Brave New Girls by Mary Fan, Tina Closser, et. al.
Genre: Young Adult, Sci-Fi/Fantasy
Length: Full Length (380 pages)
Age Recommendation: 12+
Rating: 3 Stars
Review by: Astilbe
This collection of sci-fi stories features brainy young heroines who use their smarts to save the day. Girls who fix robots and construct superhero suits, hack interstellar corporations and build virtual reality platforms. Who experiment with alien chemicals and tinker with time machines. Who defy expectations and tap into their know-how—in the depths of space, or the bounds of dystopia, or the not-too-distant future—to solve despicable crimes, talk to extraterrestrials, and take down powerful villains.
All revenues from sales of this anthology will be donated a scholarship fund through the Society of Women Engineers. Let’s show the world that girls, too, can be tomorrow’s inventors, programmers, scientists, and more.
Heroes come in all shapes, sizes, and ages.
“Graveyard Shift” caught my attention immediately. The plot followed a girl named Philly who had recently been granted parole. Her reasons for breaking the law made it hard to stop reading, especially once the narrator began giving away more details about what her life was like after serving time. There were several twists that I didn’t see coming in advance. I really like being surprised by these things and will be keeping an eye out for what Ms. Giarratano comes up with in the future.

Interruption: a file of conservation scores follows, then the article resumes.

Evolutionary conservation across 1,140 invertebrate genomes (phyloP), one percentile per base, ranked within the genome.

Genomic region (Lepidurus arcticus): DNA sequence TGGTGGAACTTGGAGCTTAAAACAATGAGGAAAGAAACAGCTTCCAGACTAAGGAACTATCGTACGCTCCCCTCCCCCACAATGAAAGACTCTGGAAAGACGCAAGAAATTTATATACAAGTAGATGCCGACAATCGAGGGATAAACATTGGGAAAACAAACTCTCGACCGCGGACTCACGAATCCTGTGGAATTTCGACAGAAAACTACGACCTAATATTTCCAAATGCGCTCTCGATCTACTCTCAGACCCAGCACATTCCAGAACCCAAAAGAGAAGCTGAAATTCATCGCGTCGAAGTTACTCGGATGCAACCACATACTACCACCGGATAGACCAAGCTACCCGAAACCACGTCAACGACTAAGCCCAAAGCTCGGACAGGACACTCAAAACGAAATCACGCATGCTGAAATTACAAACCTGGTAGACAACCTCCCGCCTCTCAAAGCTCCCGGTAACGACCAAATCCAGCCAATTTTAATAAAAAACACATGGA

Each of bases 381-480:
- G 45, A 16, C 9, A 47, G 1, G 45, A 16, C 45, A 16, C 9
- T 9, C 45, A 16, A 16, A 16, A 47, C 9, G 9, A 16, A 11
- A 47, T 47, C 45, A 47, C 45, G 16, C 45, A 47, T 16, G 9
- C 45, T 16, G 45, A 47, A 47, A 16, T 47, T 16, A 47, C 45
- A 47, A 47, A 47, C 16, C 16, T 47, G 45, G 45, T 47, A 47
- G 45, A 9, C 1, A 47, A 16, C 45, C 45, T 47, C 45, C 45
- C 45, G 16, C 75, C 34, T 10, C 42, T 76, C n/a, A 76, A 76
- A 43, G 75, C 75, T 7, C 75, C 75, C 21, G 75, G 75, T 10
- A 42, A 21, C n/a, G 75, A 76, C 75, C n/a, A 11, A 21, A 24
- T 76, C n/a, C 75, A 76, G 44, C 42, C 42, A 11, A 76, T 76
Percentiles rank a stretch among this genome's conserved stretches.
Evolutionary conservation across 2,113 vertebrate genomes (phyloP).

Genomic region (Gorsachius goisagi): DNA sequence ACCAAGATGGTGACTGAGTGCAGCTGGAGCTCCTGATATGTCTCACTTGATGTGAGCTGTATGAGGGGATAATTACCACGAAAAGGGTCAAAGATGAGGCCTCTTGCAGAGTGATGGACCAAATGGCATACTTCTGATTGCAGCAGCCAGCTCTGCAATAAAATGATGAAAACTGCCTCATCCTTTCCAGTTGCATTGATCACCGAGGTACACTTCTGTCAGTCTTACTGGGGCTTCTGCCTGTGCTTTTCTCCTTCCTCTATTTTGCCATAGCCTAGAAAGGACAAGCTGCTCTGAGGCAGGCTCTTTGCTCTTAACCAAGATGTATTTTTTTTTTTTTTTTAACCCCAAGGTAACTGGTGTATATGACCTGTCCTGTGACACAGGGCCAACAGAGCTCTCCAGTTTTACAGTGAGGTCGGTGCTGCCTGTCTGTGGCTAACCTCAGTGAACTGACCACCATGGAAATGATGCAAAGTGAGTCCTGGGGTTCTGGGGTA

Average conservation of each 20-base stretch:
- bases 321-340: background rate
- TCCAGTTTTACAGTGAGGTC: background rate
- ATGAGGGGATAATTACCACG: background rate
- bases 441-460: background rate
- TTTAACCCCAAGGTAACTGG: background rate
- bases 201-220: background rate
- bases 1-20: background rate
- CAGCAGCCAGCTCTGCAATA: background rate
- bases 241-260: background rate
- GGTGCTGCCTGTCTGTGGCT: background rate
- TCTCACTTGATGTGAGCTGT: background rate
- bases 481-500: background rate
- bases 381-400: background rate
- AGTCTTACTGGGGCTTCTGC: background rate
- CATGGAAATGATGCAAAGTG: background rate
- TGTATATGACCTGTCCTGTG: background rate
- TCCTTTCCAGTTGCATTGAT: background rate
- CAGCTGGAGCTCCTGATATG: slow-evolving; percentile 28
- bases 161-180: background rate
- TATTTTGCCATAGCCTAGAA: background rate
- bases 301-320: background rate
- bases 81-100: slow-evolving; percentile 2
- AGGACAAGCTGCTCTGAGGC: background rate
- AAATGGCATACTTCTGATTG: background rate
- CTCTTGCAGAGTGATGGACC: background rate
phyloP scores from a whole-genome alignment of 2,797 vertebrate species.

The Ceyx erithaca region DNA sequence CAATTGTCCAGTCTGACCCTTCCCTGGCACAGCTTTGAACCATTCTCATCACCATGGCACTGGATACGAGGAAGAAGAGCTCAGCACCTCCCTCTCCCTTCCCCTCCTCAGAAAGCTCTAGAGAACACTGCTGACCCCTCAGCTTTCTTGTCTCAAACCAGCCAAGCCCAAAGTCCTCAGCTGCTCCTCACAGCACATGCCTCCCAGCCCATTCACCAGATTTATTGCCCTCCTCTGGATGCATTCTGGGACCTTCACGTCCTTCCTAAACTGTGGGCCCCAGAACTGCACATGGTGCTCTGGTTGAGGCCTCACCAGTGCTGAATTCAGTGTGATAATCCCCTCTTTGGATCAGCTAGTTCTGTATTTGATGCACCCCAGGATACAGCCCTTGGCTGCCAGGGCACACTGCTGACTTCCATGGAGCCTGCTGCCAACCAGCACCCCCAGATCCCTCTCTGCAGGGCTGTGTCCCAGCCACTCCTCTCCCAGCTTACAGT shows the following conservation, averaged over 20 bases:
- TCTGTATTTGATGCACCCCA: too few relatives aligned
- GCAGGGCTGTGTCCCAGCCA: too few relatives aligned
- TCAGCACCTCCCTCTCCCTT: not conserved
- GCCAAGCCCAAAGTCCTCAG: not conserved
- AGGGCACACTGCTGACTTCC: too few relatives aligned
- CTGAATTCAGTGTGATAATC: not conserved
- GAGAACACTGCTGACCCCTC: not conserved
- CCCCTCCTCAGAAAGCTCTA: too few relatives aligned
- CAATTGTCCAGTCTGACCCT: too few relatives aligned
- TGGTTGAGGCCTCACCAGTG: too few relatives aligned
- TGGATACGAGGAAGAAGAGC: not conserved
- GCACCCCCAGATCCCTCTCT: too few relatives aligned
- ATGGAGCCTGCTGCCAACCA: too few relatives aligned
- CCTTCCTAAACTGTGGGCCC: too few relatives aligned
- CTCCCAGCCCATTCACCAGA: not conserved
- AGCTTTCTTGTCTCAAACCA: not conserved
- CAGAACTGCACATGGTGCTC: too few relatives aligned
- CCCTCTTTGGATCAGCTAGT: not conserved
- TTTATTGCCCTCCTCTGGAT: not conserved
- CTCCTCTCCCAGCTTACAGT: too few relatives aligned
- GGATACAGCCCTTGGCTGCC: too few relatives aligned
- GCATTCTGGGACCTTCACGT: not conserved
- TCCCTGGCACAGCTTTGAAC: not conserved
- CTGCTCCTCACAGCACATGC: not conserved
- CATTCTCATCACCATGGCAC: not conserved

It would have been helpful to have more world building in certain cases. There were a few different times in “Courage Is….” when I wasn’t sure what was happening to Gracie, the main character, because the details of her life on a ship called the Rostom Sipan Bagdasarian were so sparse. I was fascinated by all of the things about interstellar travel that this character took for granted, I simply needed way more information about what was happening so that I could connect to Gracie emotionally before the plot thickened. This pattern repeated itself with several of the other stories as well. Had this not occurred, I would have easily given this collection a much higher rating as the concepts behind all of them were well done.
The first thing I noticed about “Flight of the Zephyr” was how resourceful Wynn was. She should have started working in the Barylian mines as soon as she turned twelve, but she was given the rare opportunity to do less dangerous work instead. I appreciated how much time the author spent describing Wynn’s world and explaining why it operated the way it did. A society as complicated as this one needs a lot of background information, so I didn’t mind taking short breaks from the main plot to piece everything together. This tale read more like a novel than a short story. It left me wishing for just more chapter after I finished it.
Overall, I’d recommend Brave New Girls to both adult and young adult readers who like the serious side of science fiction.